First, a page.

‘It’s absolutely anchoring’: Brad Faxon sounds off against arm-lock putting

brad faxon reads putt

Following Billy Horschel's comments last week, legendary putter Brad Faxon also came out against the popular arm-lock putting technique.

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Arm-lock putting is swiftly gaining popularity on the PGA Tour these days. Some of the best golfers in the world — the likes of Bryson DeChambeau, Webb Simpson and Will Zalatoris — have found success arm-locking in recent years. But with the technique’s rise in popularity comes an army of detractors.

Billy Horschel made waves last week when he came out against the arm-lock putting at the RBC Heritage as he said that “guys are doing it too good.” With the putter “locked” against the arm, the face is more stabilized than when the grip rests in a player’s hands. Horschel argued that constitutes anchoring, which is banned under the rules of golf.

Horschel is not alone in that assessment as Brad Faxon, commonly referred to as one of the best putters of all time, added his voice to the anti-arm-lock brigade.

“In my opinion, we have to get rid of the arm-lock,” Faxon said on Sirius XM PGA Tour Radio. “It’s absolutely anchoring. If the USGA doesn’t think it is, then they need to look at themselves in the mirror.”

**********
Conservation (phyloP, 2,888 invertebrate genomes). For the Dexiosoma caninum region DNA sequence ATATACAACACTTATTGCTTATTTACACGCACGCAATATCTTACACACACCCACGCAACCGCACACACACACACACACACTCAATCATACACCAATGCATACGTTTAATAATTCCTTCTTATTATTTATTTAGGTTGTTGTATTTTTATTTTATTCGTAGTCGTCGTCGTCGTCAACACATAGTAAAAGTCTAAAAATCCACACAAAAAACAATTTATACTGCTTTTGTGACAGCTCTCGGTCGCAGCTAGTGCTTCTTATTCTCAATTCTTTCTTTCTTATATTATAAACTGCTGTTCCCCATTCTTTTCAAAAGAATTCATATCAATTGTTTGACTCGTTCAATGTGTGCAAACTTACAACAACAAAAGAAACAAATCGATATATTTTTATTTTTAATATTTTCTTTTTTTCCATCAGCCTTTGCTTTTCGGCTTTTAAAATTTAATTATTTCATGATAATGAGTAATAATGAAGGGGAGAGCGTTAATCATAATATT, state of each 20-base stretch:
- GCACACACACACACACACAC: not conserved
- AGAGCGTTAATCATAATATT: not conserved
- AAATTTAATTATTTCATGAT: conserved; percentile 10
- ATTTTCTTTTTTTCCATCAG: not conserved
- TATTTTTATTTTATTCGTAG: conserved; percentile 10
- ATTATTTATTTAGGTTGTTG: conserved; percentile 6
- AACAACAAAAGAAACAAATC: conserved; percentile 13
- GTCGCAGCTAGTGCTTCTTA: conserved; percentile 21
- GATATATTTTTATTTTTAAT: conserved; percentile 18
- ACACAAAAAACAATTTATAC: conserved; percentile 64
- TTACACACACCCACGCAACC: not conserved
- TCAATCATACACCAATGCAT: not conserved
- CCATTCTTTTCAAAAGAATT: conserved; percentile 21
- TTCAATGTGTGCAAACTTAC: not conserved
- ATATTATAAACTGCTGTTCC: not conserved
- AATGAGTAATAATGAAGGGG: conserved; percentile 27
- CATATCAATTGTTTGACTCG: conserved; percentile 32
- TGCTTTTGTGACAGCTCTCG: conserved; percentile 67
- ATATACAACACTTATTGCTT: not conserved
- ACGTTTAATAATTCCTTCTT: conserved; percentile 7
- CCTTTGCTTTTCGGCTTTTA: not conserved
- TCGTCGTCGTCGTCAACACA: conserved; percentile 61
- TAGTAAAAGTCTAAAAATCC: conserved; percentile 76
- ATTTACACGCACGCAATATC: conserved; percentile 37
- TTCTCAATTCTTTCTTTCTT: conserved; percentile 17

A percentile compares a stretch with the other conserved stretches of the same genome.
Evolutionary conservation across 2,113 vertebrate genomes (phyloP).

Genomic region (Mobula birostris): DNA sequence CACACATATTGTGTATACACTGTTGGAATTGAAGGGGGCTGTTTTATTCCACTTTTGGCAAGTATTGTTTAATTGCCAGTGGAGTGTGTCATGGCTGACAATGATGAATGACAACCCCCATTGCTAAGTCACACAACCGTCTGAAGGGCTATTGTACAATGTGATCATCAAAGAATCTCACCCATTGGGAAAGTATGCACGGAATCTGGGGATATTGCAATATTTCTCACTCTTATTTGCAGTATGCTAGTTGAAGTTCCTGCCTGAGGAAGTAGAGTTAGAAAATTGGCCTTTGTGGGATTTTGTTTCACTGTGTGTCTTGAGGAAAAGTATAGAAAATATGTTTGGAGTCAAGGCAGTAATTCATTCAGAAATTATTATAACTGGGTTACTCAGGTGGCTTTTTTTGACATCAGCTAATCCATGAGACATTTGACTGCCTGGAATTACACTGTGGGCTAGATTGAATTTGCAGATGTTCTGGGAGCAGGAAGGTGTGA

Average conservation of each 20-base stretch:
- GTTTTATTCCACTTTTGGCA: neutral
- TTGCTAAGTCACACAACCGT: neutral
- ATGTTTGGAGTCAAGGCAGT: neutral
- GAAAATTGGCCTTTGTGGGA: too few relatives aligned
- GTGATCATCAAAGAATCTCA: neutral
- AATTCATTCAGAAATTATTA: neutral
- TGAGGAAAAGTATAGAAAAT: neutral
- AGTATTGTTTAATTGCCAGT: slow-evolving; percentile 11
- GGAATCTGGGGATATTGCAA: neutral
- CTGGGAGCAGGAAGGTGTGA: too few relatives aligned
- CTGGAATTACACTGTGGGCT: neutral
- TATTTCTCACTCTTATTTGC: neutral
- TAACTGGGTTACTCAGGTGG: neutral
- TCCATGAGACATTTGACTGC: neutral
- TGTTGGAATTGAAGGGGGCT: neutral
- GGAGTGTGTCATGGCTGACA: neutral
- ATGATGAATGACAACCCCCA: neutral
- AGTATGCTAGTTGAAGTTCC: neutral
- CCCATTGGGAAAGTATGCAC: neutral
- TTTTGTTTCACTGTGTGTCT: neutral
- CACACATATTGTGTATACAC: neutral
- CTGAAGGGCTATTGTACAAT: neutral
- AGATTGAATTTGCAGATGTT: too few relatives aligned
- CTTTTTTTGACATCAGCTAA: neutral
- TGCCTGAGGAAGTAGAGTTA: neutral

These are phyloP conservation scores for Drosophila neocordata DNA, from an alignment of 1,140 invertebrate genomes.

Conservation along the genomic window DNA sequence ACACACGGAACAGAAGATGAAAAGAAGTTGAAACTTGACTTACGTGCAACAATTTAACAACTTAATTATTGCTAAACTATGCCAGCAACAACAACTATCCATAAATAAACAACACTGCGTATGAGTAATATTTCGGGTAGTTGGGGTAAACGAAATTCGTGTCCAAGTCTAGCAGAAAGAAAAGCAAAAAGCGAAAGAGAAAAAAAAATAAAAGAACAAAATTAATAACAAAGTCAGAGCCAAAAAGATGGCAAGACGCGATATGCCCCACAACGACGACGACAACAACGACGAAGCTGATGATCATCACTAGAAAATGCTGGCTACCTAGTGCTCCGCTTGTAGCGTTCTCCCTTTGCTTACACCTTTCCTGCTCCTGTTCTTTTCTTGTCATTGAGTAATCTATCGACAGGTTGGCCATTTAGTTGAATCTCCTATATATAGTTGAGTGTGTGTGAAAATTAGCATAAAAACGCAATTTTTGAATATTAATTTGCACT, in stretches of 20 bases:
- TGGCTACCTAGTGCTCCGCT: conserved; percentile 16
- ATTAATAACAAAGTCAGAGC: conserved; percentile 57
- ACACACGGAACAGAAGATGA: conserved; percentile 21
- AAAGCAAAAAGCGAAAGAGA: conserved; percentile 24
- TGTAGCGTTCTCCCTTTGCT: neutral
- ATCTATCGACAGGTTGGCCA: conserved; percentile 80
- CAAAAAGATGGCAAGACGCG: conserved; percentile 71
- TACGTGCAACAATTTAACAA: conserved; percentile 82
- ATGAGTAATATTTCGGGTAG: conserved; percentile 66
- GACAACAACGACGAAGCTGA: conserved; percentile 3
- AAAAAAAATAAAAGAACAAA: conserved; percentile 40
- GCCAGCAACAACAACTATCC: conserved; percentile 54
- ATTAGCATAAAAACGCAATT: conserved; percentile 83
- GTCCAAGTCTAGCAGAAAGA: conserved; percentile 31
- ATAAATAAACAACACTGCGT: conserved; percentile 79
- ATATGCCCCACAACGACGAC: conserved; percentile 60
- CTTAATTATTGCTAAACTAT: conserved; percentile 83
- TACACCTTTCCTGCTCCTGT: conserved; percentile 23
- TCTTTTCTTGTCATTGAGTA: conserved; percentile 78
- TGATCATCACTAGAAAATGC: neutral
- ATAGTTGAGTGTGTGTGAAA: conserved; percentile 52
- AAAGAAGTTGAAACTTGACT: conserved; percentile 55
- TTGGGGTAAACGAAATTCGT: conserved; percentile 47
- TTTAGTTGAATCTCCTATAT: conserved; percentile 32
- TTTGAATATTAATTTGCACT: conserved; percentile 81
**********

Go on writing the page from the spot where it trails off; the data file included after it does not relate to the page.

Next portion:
According to Rule 10.1, a stroke is defined as: “Fairly striking at a ball with the head of a club. The fundamental challenge is to direct and control the movement of the entire club by freely swinging the club without anchoring it. … The player must fairly strike at the ball with the head of the club such that there is only momentary contact between the club and the ball and must not push, scrape or scoop the ball.”

As Luke Kerr-Dineen detailed earlier this week, arm-locking escapes the wrath of the rulebook under that definition. Because the putter is resting against the arm, which is moving free and independent of the body, it is legal. There is no fixed point that the putter rests against.

This is the reason why arm-anchor putting is still legal
By: Luke Kerr-Dineen

Faxon doesn’t quite see things this way. He believes it goes against the spirit of the game.

“That is not swinging the golf club,” he said. “I don’t think that our founding forefathers of this game thought that you should be able to do that at all.”

No matter which side of the arm-lock argument you fall on, don’t expect the controversy to go away any time soon. As more players find an advantage arm-locking, others are likely to try it out, and more chatter around the technique is sure to follow.

Just don’t expect that to change Faxon’s view on the matter.

“I will stick with [that view] for the rest of my life,” he said. “Whether I’m a good putter or a bad putter.”

Golf.com Editor

Zephyr Melton is an assistant editor for GOLF.com where he spends his days blogging, producing and editing. Prior to joining the team at GOLF.com, he attended the University of Texas followed by stops with Team USA, the Green Bay Packers and the PGA Tour. He assists on all things instruction and covers amateur and women’s golf.